Abstract
Background
There is a common belief that most cancer prevention trials should be restricted to highrisk subjects in order to increase statistical power. This strategy is appropriate if the ultimate target population is subjects at the same highrisk. However if the target population is the general population, three assumptions may underlie the decision to enroll highrisk subject instead of averagerisk subjects from the general population: higher statistical power for the same sample size, lower costs for the same power and type I error, and a correct ratio of benefits to harms. We critically investigate the plausibility of these assumptions.
Methods
We considered each assumption in the context of a simple example. We investigated statistical power for fixed sample size when the investigators assume that relative risk is invariant over risk group, but when, in reality, risk difference is invariant over risk groups. We investigated possible costs when a trial of highrisk subjects has the same power and type I error as a larger trial of averagerisk subjects from the general population. We investigated the ratios of benefit to harms when extrapolating from highrisk to averagerisk subjects.
Results
Appearances here are misleading. First, the increase in statistical power with a trial of highrisk subjects rather than the same number of averagerisk subjects from the general population assumes that the relative risk is the same for highrisk and averagerisk subjects. However, if the absolute risk difference rather than the relative risk were the same, the power can be less with the highrisk subjects. In the analysis of data from a cancer prevention trial, we found that invariance of absolute risk difference over risk groups was nearly as plausible as invariance of relative risk over risk groups. Therefore a priori assumptions of constant relative risk across risk groups are not robust, limiting extrapolation of estimates of benefit to the general population. Second, a trial of highrisk subjects may cost more than a larger trial of average risk subjects with the same power and type I error because of additional recruitment and diagnostic testing to identify highrisk subjects. Third, the ratio of benefits to harms may be more favorable in highrisk persons than in averagerisk persons in the general population, which means that extrapolating this ratio to the general population would be misleading. Thus there is no free lunch when using a trial of highrisk subjects to extrapolate results to the general population.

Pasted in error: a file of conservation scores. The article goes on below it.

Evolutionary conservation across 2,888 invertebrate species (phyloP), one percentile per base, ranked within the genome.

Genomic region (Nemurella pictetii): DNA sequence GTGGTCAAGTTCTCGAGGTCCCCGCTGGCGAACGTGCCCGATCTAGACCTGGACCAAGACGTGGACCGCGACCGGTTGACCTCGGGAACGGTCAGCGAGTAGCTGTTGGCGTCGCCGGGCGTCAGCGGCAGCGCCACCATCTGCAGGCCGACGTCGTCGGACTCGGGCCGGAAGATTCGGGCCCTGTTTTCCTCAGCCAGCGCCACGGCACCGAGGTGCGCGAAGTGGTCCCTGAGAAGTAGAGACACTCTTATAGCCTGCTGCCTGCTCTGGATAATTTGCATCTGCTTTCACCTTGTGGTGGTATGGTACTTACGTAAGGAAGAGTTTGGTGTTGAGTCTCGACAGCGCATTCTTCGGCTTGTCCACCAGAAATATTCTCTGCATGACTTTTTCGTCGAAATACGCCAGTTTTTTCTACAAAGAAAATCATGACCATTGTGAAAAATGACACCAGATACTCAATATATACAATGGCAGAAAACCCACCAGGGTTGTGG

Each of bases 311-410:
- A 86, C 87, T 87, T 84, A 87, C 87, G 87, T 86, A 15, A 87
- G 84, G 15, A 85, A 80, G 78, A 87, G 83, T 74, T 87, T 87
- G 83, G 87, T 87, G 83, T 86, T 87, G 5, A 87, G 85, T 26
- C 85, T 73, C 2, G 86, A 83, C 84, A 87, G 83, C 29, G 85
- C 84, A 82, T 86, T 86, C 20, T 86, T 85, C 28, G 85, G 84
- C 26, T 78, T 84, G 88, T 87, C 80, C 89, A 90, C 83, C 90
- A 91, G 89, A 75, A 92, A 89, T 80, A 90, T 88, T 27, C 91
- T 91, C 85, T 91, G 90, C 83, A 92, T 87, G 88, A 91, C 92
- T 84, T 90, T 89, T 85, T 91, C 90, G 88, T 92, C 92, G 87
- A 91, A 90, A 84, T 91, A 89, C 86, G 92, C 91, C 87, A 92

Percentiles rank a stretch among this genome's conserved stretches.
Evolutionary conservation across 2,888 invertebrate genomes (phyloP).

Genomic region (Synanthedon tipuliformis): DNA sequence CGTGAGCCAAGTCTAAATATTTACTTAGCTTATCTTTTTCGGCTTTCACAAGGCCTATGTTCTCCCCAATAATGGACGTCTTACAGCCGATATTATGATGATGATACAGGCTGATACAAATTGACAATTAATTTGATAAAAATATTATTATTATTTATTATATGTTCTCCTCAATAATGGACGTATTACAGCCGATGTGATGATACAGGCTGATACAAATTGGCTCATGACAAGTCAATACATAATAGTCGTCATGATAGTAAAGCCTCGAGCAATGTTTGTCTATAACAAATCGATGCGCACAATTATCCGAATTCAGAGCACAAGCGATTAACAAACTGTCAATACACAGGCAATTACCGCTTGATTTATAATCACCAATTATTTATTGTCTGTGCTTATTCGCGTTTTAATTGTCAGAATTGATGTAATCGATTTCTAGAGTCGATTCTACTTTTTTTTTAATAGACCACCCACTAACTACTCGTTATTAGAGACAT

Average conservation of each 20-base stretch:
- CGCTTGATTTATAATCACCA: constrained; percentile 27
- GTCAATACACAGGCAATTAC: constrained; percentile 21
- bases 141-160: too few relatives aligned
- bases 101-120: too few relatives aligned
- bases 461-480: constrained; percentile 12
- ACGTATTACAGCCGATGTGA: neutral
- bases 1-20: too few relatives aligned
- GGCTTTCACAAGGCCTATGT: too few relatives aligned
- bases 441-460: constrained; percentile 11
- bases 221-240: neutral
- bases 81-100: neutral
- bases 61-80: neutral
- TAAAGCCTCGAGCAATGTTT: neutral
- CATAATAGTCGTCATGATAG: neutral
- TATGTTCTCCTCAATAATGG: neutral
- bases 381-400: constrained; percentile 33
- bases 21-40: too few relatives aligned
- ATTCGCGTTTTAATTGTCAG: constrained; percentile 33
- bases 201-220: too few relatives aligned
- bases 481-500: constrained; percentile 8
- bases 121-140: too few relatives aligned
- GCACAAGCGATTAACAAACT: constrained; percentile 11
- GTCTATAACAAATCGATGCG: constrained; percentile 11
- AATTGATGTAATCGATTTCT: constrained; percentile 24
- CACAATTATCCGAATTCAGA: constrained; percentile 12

Conclusion
Unless the intervention is targeted to only highrisk subjects, cancer prevention trials should be implemented in the general population.
Background
Some prevention trials are restricted to highrisk subjects. If the investigators are only interested in the effects of the intervention on subjects at increased risk [1] or if the study is designed to be a preliminary investigation in preparation for a definitive study in the general population, we think this restriction is reasonable.
However some investigators who are interested in studying the effect of the intervention in the general population may be tempted to design a "definitive" study to estimate the effect of the intervention in a highrisk group. Some investigators may believe that a trial of highrisk subjects would have greater power than a trial of the same size among averagerisk subjects. Some examples of this type of thinking can be found in papers on risk prediction models [2,3]. Some investigators may believe that a trial of highrisk subjects with the same power as a trial of averagerisk subjects would have lower costs than a trial of averagerisk subjects. Some investigators may believe the ratio of benefits to harms can be correctly extrapolated from highrisk to averagerisk subjects. Although the rationales for these various beliefs are related, they involve some distinct underlying assumptions that are important to critically examine.
Methods and results
Possibly lower statistical power
To crystallize our thinking about statistical power, we consider the following simple hypothetical and realistic example. Investigators want to estimate the effect of intervention in the general population, so they first consider designing a randomized trial among the general atrisk population. Suppose they anticipate that the cumulative probability of incident cancer over the course of the study is p_{C }= .02 in the control arm and p_{I }= .01 in the study arm, and they believe that the difference in probabilities is clinically significant. Also suppose that due to the limited availability of the intervention, they can enroll at most n = 2000 study participants in each arm. The investigators compute power using the following standard formula [1] setting the twosided type I error at .05,